It is not too late to change things
50 years; 8.8 million abortions; 550 every day; 3,800 every week; 16,000 each month; 200,000 every year. One in five pregnancies ends in abortion. One in three women has cooperated in the death of her son or daughter. One in three men has fathered, and abandoned, an aborted baby. Or to put it another way, there are 100,000 people alive in Northern Ireland today precisely because they don't have a law like ours. 1
Every abortion has been carried out by a doctor trained in the art of healing despite abortion being against the Hippocratic Oath, 2 the Declaration of Geneva and the historic stance of the British Medical Association. 3
Seemingly, this is not enough. The 'We Trust Women' campaign 4 wants to decriminalise abortion completely. Driven by abortion 'provider' BPAS, the Royal College of Midwives, 5 the British Medical Association 6 and the Royal College of Obstetricians and Gynaecologists 7 have all given their support. There are also calls to relax the law in Northern Ireland, The Republic of Ireland and the Isle of Man. The pressure is relentless.
And yet at the same time, there is increasing disquiet about late abortions: high resolution ultrasound videos; media stories of babies born alive following 'botched' procedures; reports of late abortions flouting the existing law. This lays open the fundamental conviction which permits this situation to continue. Virtually no one would contemplate dismembering a newborn baby and throwing the body parts into a bucket simply because the baby was unwanted, or even because it was the product of rape - this would be unthinkable. And yet the younger the baby in the womb, the more people regard abortion as acceptable.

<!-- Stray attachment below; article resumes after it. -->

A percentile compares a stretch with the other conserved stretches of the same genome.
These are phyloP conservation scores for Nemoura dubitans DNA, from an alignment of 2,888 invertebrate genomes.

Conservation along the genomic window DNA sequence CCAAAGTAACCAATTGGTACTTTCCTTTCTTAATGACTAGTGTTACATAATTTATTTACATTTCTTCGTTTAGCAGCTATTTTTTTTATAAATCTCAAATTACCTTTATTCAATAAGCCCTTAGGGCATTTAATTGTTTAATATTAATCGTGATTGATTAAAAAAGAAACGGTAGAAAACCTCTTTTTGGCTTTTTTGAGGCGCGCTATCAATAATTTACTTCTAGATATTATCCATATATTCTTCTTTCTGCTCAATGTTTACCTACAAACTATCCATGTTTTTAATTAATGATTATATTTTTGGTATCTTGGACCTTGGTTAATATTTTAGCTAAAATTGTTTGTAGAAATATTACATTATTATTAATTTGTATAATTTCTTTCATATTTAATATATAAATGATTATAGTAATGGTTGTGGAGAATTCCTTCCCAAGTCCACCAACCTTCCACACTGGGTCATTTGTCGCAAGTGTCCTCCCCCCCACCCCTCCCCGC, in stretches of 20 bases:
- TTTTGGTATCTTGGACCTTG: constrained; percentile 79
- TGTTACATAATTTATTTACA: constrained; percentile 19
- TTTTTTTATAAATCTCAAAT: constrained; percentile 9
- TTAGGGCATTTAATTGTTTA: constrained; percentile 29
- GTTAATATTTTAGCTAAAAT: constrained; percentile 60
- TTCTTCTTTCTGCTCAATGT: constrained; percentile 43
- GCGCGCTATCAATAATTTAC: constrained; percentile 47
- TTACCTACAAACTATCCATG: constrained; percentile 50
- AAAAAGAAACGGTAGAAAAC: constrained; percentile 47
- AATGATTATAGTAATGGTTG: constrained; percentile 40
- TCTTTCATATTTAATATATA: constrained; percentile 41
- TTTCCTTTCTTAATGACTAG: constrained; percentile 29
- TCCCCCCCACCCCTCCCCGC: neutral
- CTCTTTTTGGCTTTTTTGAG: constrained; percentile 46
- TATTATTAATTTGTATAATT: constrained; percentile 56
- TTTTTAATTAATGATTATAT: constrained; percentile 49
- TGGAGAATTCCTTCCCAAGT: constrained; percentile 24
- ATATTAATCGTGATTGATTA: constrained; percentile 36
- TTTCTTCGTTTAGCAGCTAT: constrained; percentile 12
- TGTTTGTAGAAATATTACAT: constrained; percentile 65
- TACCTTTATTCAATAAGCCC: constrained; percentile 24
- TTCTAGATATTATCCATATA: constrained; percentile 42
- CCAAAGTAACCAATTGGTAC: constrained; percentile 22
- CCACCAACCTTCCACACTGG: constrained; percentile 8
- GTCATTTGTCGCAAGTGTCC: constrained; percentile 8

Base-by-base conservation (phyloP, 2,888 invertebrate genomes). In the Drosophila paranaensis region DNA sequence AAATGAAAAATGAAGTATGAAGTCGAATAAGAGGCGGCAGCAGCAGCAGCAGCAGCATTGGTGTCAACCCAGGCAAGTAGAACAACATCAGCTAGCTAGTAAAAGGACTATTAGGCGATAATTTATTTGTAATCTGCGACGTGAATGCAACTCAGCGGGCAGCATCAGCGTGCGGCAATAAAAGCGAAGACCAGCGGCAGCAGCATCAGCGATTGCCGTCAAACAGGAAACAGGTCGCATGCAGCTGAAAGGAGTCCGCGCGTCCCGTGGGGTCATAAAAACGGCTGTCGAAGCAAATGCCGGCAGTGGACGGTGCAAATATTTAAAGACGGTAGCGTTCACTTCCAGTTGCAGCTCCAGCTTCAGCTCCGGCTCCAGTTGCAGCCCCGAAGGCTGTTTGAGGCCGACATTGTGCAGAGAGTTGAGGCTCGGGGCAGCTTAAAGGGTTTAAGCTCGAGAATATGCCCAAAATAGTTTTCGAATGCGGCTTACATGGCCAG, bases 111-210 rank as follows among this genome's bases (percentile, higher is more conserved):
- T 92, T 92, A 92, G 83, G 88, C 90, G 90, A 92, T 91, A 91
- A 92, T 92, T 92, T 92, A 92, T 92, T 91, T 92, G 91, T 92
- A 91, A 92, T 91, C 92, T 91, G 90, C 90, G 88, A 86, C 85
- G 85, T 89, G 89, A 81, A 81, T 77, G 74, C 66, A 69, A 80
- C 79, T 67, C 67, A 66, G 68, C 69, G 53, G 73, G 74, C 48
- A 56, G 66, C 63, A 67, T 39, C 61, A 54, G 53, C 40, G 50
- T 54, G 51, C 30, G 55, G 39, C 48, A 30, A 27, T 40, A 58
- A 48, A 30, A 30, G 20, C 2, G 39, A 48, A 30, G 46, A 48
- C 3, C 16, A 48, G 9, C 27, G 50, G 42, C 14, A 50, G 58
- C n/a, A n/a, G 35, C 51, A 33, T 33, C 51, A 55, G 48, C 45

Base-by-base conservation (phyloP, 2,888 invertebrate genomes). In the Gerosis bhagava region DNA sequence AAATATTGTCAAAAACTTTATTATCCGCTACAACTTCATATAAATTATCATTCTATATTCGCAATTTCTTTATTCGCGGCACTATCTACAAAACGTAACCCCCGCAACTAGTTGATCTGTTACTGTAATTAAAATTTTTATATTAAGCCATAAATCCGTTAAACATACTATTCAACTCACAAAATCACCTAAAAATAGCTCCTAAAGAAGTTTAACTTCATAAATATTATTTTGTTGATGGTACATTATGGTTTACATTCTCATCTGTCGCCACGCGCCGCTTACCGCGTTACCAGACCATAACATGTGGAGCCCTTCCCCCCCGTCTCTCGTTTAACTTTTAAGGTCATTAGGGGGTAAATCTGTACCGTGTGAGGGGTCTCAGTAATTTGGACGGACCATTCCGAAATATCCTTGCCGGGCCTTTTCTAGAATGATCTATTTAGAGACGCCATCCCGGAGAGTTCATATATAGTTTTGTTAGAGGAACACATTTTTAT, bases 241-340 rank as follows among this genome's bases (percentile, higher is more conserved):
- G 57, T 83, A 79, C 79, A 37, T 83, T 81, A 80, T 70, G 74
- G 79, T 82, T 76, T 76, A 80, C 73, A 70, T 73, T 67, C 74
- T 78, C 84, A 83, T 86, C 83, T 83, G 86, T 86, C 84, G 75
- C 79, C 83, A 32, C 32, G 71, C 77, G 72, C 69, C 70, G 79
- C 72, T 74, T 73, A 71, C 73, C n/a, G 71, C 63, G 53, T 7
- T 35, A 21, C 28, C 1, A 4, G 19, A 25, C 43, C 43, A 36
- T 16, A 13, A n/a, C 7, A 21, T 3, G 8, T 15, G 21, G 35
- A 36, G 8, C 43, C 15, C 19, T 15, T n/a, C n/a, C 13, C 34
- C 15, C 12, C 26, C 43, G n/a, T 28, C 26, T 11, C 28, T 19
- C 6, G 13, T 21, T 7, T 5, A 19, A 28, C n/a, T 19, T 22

In 2008 an attempt by MPs to cut the upper limit for abortion to 12 weeks (the European average) was opposed by 393 votes to 71. 8 At 16 weeks, it was 387 to 84 and at 20 weeks 332 to 190. The closest vote, on a 22-week limit, was defeated by 304 to 233.
Why should a preborn baby be accorded less value at 16 weeks or twelve weeks or eight weeks? They all have developed organ systems and beating hearts. And an individual human life begins at conception. Isn't this simply discrimination based on age, or size, or neurological capacity - an arbitrary judgement akin to racism or sexism?
Righteousness exalts a nation. 9 It is not too late to change things; to reflect, repent and reorder our priorities; to speak out; to be advocates for the voiceless; to offer women in crisis something other than a curette.
Review by Peter Saunders CMF Chief Executive
Daily Express 2 August 2017 bit.ly/2mWxy6S
Saunders P. Christian Medical Comment 23 February 2013 bit.ly/2BjqxjO
Saunders P. Christian Medical Comment 24 July 2011 bit.ly/2tqoSaK
Daily Telegraph 15 May 2016 bit.ly/1srKT5p
BMA Online 27 June 2017 bit.ly/2tkqLFM
RCOG Online 22 September 2017 bit.ly/2BadobT
BBC News Online 21 May 2008 bbc.in/2hOAb5t
Article written by Peter Saunders